On October 1, 2015, the Court of Justice of the European Union (CJEU), which is the EU’s highest court, delivered its judgment in Case C-230/14—Weltimmo.1 The CJEU ruling is a landmark decision in determining the territorial scope of application of national data protection laws and the competence of national Data Protection Authorities (DPAs) in the EU.
All 28 countries of the EU have their own national data protection laws. The territorial scope of application of these laws often raises questions for companies doing business in multiple EU countries. The main rule states that the national data protection law of a certain EU country applies if data processing is “carried out in the context of the activities of an establishment” of the data controller in that EU country. If the data controller is not established in the EU, but makes use of “equipment” in a certain EU country to process personal data, the national data protection law of that EU country will apply. The Weltimmo case provides some clarity on how to determine the application of EU data protection law when the data controller is established in the EU.
This article informs you about the facts, key findings, and implications of Weltimmo.
Weltimmo, a Slovakian company, operated a real estate website that allowed subscribers to list and advertise real estate for sale in Hungary. Weltimmo offered a free trial period to Hungarian advertisers, but did not deregister the advertisers that opted out at the end of the trial period. Instead, Weltimmo sent the advertisers invoices and forwarded their personal data to debt collectors.
When the Hungarian advertisers complained about these practices to the Hungarian DPA, the DPA fined Weltimmo with 10 million HUF (approximately $34,500) for breach of Hungarian data protection law. Weltimmo appealed and obtained the annulment of the DPA’s decision. The case was then brought before the highest court in Hungary, which asked the CJEU to clarify whether or not Hungarian data protection law applied to the matter. Weltimmo argued that Hungarian data protection law did not apply, since Weltimmo did not have a registered office or branch in Hungary, and was therefore not established in Hungary.
The CJEU decided that Weltimmo was established in Hungary and that Hungarian data protection law applied to the matter. Below are the key findings of the case.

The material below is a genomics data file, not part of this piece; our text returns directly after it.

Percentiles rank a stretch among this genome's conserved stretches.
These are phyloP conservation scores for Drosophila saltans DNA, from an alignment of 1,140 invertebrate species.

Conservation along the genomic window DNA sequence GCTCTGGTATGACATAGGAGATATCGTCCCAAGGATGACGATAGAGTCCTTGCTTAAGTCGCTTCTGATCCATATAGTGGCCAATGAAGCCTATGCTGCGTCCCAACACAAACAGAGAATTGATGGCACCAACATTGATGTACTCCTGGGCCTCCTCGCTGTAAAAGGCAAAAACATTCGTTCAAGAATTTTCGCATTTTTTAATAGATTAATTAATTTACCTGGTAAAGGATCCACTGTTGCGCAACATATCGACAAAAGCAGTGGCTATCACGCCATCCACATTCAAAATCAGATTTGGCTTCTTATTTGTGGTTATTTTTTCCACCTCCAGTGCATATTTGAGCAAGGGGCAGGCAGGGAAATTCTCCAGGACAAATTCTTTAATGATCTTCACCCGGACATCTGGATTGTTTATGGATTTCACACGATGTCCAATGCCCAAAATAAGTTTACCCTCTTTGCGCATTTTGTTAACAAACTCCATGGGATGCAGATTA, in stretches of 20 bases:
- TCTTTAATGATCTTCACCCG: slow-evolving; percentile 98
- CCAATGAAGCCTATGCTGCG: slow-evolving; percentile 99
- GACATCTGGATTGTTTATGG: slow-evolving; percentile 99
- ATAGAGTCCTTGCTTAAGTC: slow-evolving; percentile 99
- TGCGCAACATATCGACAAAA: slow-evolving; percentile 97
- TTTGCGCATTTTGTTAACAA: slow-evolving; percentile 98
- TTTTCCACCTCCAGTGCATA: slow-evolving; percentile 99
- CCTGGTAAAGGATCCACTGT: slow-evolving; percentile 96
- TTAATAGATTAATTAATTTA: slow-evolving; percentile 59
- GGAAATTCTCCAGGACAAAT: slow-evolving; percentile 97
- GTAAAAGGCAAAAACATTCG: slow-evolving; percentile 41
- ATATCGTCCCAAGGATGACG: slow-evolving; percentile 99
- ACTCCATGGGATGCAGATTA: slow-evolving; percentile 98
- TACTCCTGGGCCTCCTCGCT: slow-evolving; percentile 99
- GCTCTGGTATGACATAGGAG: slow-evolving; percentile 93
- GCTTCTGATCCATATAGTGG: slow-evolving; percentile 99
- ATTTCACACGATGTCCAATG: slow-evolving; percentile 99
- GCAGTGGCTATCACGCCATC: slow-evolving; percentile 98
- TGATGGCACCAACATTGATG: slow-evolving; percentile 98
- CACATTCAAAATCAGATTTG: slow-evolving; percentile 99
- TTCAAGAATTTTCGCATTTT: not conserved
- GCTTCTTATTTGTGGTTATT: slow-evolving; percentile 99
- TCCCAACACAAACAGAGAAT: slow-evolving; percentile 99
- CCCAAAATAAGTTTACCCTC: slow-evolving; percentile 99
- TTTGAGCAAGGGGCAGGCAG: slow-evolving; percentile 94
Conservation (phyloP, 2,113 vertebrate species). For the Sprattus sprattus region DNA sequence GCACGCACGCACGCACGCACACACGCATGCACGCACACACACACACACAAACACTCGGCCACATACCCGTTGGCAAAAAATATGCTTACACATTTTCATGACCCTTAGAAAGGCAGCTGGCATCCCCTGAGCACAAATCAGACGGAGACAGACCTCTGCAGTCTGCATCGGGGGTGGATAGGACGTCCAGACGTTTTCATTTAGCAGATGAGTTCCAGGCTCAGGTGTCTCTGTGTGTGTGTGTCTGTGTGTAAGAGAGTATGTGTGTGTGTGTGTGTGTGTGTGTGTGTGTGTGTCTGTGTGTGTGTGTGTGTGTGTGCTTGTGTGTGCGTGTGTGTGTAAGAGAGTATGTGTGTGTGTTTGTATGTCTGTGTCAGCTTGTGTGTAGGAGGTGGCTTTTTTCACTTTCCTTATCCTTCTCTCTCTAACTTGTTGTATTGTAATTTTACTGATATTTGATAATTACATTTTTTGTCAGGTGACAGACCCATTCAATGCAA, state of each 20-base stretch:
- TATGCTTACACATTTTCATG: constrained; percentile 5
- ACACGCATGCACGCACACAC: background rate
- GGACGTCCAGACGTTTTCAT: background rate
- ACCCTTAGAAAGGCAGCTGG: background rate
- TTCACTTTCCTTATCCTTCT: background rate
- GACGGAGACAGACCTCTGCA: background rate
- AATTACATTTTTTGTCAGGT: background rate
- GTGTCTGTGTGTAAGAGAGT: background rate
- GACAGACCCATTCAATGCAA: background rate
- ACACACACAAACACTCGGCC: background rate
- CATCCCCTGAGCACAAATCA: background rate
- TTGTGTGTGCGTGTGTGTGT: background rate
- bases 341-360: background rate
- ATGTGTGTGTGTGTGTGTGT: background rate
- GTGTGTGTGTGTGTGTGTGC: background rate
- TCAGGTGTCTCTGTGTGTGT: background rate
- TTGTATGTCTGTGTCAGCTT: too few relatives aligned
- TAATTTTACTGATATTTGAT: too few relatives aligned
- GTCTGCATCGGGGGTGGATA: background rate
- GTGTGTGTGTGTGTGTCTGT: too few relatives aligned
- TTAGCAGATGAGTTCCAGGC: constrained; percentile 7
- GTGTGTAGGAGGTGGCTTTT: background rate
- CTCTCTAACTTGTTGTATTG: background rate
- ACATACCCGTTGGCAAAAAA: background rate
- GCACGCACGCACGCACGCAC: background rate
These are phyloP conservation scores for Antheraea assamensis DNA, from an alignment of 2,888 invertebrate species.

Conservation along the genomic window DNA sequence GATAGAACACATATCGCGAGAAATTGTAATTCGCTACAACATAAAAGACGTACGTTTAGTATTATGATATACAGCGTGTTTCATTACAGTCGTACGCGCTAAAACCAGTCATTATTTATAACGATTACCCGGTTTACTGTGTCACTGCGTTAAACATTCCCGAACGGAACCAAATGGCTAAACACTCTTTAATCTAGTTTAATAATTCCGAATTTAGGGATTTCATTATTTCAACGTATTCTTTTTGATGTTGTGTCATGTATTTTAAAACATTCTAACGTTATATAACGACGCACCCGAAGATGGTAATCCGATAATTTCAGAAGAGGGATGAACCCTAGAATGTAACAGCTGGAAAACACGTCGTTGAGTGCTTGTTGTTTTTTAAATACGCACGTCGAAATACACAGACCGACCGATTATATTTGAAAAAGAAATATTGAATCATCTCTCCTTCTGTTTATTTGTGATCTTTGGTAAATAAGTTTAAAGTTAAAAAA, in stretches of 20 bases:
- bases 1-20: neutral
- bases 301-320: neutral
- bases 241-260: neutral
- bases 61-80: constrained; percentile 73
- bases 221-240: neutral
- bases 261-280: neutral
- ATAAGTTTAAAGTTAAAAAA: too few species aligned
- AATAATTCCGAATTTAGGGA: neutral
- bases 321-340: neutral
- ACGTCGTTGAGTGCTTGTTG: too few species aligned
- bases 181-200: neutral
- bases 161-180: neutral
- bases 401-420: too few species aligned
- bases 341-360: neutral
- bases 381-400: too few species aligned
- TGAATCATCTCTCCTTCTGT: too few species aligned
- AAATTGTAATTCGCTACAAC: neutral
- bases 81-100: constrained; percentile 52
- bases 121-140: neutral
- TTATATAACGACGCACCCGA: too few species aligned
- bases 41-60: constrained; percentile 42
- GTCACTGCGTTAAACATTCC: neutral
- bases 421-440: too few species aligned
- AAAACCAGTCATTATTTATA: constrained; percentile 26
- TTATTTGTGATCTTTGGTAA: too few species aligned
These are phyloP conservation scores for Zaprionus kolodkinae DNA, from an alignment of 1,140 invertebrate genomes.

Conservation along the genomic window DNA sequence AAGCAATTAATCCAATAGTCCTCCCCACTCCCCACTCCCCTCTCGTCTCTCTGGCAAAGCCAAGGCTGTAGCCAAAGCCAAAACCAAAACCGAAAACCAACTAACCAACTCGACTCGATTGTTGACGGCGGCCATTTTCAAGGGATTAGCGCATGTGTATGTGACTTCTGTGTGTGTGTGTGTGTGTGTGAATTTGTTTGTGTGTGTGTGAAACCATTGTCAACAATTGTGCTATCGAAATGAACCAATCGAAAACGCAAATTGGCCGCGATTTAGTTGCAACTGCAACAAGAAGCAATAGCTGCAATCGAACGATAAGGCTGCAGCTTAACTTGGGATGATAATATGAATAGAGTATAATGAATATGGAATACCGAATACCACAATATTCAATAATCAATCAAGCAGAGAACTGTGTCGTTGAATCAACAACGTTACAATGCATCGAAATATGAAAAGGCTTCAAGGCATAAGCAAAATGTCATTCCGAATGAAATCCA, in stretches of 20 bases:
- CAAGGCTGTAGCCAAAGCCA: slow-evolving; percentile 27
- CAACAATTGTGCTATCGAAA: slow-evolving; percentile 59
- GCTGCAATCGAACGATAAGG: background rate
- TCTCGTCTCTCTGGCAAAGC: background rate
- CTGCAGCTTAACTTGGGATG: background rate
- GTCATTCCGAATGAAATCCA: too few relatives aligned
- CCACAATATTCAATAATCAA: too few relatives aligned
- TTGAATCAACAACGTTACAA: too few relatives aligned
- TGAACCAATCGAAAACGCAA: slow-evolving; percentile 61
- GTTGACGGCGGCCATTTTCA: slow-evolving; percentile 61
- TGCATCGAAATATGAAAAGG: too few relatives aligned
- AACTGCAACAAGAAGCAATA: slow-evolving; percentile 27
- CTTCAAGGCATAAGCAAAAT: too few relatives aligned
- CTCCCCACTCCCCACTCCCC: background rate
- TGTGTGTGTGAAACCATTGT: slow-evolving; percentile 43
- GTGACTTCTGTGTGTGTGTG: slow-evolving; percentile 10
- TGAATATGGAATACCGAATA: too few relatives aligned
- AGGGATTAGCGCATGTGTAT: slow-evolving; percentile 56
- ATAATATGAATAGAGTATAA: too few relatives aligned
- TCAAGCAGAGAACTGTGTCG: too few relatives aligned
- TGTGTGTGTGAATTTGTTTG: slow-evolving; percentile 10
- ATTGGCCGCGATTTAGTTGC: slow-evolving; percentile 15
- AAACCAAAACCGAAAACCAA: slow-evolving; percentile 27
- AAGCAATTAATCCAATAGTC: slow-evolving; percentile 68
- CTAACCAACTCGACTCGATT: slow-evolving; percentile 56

- Definition of Establishment. The court clarified the concept of “establishment.” It is sufficient to have some stable arrangements to provide services in an EU country in order to be considered to have an establishment there. Having a representative in the country (in this case, local debt collectors acting on behalf of Weltimmo) may be enough. Having a postal address and a bank account in the country are additional factors to consider. The court also took into consideration the fact that Weltimmo’s service, in the context of what personal data was processed, was targeted to Hungary (i.e., the website featured properties in Hungary and was written in Hungarian). Finally, the court specified that the nationality of the individuals concerned by the data processing is irrelevant for the determination of the applicable national data protection law.
- National DPA Jurisdiction Hinges on Establishment. The court stated that a national DPA is competent for the companies that are established in its jurisdiction. It cannot impose penalties on companies established outside its own country. Therefore, if a company does not have an establishment the EU country where the infringing act occurred, the DPA of that country may not impose penalties. Instead, it should request the DPA of the EU country where the company is established to investigate the matter and to potentially sanction the company in accordance with its own applicable data protection law.
Since the court’s threshold for having an “establishment” is relatively low, businesses that carry out data processing activities in multiple EU countries should beware that they can be considered to be established in several EU countries, even if they don’t have legal entities there. It may be sufficient to target individuals in a certain EU country and to work with people on the ground (e.g., debt collectors) to be considered to have an establishment in that EU country. In the EU, the same data processing activity may thus be subject to different national data protection laws that are enforced by different DPAs, if the activity involves multiple EU markets. In light of this judgement, companies should reassess their strategy for compliance with multiple local data protection laws.